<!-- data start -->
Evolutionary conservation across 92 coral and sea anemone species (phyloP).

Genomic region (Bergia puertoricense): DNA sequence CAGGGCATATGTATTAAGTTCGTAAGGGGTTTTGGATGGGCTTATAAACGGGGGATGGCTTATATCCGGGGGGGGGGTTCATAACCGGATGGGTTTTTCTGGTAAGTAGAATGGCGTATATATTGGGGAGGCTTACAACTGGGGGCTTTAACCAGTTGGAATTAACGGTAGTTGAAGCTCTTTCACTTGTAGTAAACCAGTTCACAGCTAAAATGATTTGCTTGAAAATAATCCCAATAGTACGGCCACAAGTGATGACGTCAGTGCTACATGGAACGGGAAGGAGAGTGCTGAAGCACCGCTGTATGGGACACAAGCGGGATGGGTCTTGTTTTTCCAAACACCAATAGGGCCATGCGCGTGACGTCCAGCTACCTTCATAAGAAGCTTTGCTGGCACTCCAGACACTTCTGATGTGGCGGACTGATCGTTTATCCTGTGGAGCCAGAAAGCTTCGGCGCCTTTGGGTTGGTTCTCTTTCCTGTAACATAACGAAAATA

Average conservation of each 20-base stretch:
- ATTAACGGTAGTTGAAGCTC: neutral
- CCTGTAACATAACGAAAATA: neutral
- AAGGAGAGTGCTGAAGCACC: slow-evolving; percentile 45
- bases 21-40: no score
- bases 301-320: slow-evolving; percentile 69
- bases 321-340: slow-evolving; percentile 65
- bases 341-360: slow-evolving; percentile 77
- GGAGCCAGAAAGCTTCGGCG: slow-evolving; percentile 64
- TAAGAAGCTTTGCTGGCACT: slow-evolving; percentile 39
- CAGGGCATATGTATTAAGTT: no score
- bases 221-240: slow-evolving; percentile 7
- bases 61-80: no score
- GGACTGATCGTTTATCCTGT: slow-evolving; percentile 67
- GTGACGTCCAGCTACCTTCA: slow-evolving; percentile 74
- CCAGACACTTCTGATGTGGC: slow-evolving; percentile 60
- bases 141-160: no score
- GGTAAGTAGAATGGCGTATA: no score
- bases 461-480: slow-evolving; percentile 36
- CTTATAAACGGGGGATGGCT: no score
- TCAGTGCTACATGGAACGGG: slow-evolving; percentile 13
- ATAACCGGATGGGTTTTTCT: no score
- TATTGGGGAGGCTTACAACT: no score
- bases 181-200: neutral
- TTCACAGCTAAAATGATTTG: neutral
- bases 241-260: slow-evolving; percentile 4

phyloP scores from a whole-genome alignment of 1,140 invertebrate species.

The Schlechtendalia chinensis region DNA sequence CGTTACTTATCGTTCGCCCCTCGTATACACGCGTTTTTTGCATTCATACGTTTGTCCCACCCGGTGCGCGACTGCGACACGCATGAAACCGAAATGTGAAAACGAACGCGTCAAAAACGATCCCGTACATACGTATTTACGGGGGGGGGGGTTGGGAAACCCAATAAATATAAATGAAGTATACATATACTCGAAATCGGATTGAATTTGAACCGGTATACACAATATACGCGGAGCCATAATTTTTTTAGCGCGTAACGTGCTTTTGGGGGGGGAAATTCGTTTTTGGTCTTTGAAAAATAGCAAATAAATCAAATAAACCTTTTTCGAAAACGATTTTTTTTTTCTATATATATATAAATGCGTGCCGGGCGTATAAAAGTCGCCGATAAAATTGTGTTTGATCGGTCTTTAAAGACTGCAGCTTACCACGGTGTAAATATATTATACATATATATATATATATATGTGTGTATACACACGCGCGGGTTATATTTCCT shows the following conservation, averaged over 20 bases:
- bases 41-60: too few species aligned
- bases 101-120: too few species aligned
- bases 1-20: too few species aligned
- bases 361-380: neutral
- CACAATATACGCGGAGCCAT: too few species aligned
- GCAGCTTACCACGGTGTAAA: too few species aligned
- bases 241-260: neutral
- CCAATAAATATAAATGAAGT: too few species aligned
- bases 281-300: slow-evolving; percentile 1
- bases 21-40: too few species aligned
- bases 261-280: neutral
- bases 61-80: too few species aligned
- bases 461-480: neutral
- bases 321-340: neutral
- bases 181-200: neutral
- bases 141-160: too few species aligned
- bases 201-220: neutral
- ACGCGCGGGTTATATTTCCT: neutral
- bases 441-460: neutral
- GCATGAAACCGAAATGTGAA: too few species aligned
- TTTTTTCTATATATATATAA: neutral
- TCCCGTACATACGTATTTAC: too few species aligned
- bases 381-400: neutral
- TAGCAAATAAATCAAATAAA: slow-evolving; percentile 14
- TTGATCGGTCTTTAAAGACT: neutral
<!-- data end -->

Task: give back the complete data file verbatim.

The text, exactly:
Evolutionary conservation across 92 coral and sea anemone species (phyloP).

Genomic region (Bergia puertoricense): DNA sequence CAGGGCATATGTATTAAGTTCGTAAGGGGTTTTGGATGGGCTTATAAACGGGGGATGGCTTATATCCGGGGGGGGGGTTCATAACCGGATGGGTTTTTCTGGTAAGTAGAATGGCGTATATATTGGGGAGGCTTACAACTGGGGGCTTTAACCAGTTGGAATTAACGGTAGTTGAAGCTCTTTCACTTGTAGTAAACCAGTTCACAGCTAAAATGATTTGCTTGAAAATAATCCCAATAGTACGGCCACAAGTGATGACGTCAGTGCTACATGGAACGGGAAGGAGAGTGCTGAAGCACCGCTGTATGGGACACAAGCGGGATGGGTCTTGTTTTTCCAAACACCAATAGGGCCATGCGCGTGACGTCCAGCTACCTTCATAAGAAGCTTTGCTGGCACTCCAGACACTTCTGATGTGGCGGACTGATCGTTTATCCTGTGGAGCCAGAAAGCTTCGGCGCCTTTGGGTTGGTTCTCTTTCCTGTAACATAACGAAAATA

Average conservation of each 20-base stretch:
- ATTAACGGTAGTTGAAGCTC: neutral
- CCTGTAACATAACGAAAATA: neutral
- AAGGAGAGTGCTGAAGCACC: slow-evolving; percentile 45
- bases 21-40: no score
- bases 301-320: slow-evolving; percentile 69
- bases 321-340: slow-evolving; percentile 65
- bases 341-360: slow-evolving; percentile 77
- GGAGCCAGAAAGCTTCGGCG: slow-evolving; percentile 64
- TAAGAAGCTTTGCTGGCACT: slow-evolving; percentile 39
- CAGGGCATATGTATTAAGTT: no score
- bases 221-240: slow-evolving; percentile 7
- bases 61-80: no score
- GGACTGATCGTTTATCCTGT: slow-evolving; percentile 67
- GTGACGTCCAGCTACCTTCA: slow-evolving; percentile 74
- CCAGACACTTCTGATGTGGC: slow-evolving; percentile 60
- bases 141-160: no score
- GGTAAGTAGAATGGCGTATA: no score
- bases 461-480: slow-evolving; percentile 36
- CTTATAAACGGGGGATGGCT: no score
- TCAGTGCTACATGGAACGGG: slow-evolving; percentile 13
- ATAACCGGATGGGTTTTTCT: no score
- TATTGGGGAGGCTTACAACT: no score
- bases 181-200: neutral
- TTCACAGCTAAAATGATTTG: neutral
- bases 241-260: slow-evolving; percentile 4

phyloP scores from a whole-genome alignment of 1,140 invertebrate species.

The Schlechtendalia chinensis region DNA sequence CGTTACTTATCGTTCGCCCCTCGTATACACGCGTTTTTTGCATTCATACGTTTGTCCCACCCGGTGCGCGACTGCGACACGCATGAAACCGAAATGTGAAAACGAACGCGTCAAAAACGATCCCGTACATACGTATTTACGGGGGGGGGGGTTGGGAAACCCAATAAATATAAATGAAGTATACATATACTCGAAATCGGATTGAATTTGAACCGGTATACACAATATACGCGGAGCCATAATTTTTTTAGCGCGTAACGTGCTTTTGGGGGGGGAAATTCGTTTTTGGTCTTTGAAAAATAGCAAATAAATCAAATAAACCTTTTTCGAAAACGATTTTTTTTTTCTATATATATATAAATGCGTGCCGGGCGTATAAAAGTCGCCGATAAAATTGTGTTTGATCGGTCTTTAAAGACTGCAGCTTACCACGGTGTAAATATATTATACATATATATATATATATATGTGTGTATACACACGCGCGGGTTATATTTCCT shows the following conservation, averaged over 20 bases:
- bases 41-60: too few species aligned
- bases 101-120: too few species aligned
- bases 1-20: too few species aligned
- bases 361-380: neutral
- CACAATATACGCGGAGCCAT: too few species aligned
- GCAGCTTACCACGGTGTAAA: too few species aligned
- bases 241-260: neutral
- CCAATAAATATAAATGAAGT: too few species aligned
- bases 281-300: slow-evolving; percentile 1
- bases 21-40: too few species aligned
- bases 261-280: neutral
- bases 61-80: too few species aligned
- bases 461-480: neutral
- bases 321-340: neutral
- bases 181-200: neutral
- bases 141-160: too few species aligned
- bases 201-220: neutral
- ACGCGCGGGTTATATTTCCT: neutral
- bases 441-460: neutral
- GCATGAAACCGAAATGTGAA: too few species aligned
- TTTTTTCTATATATATATAA: neutral
- TCCCGTACATACGTATTTAC: too few species aligned
- bases 381-400: neutral
- TAGCAAATAAATCAAATAAA: slow-evolving; percentile 14
- TTGATCGGTCTTTAAAGACT: neutral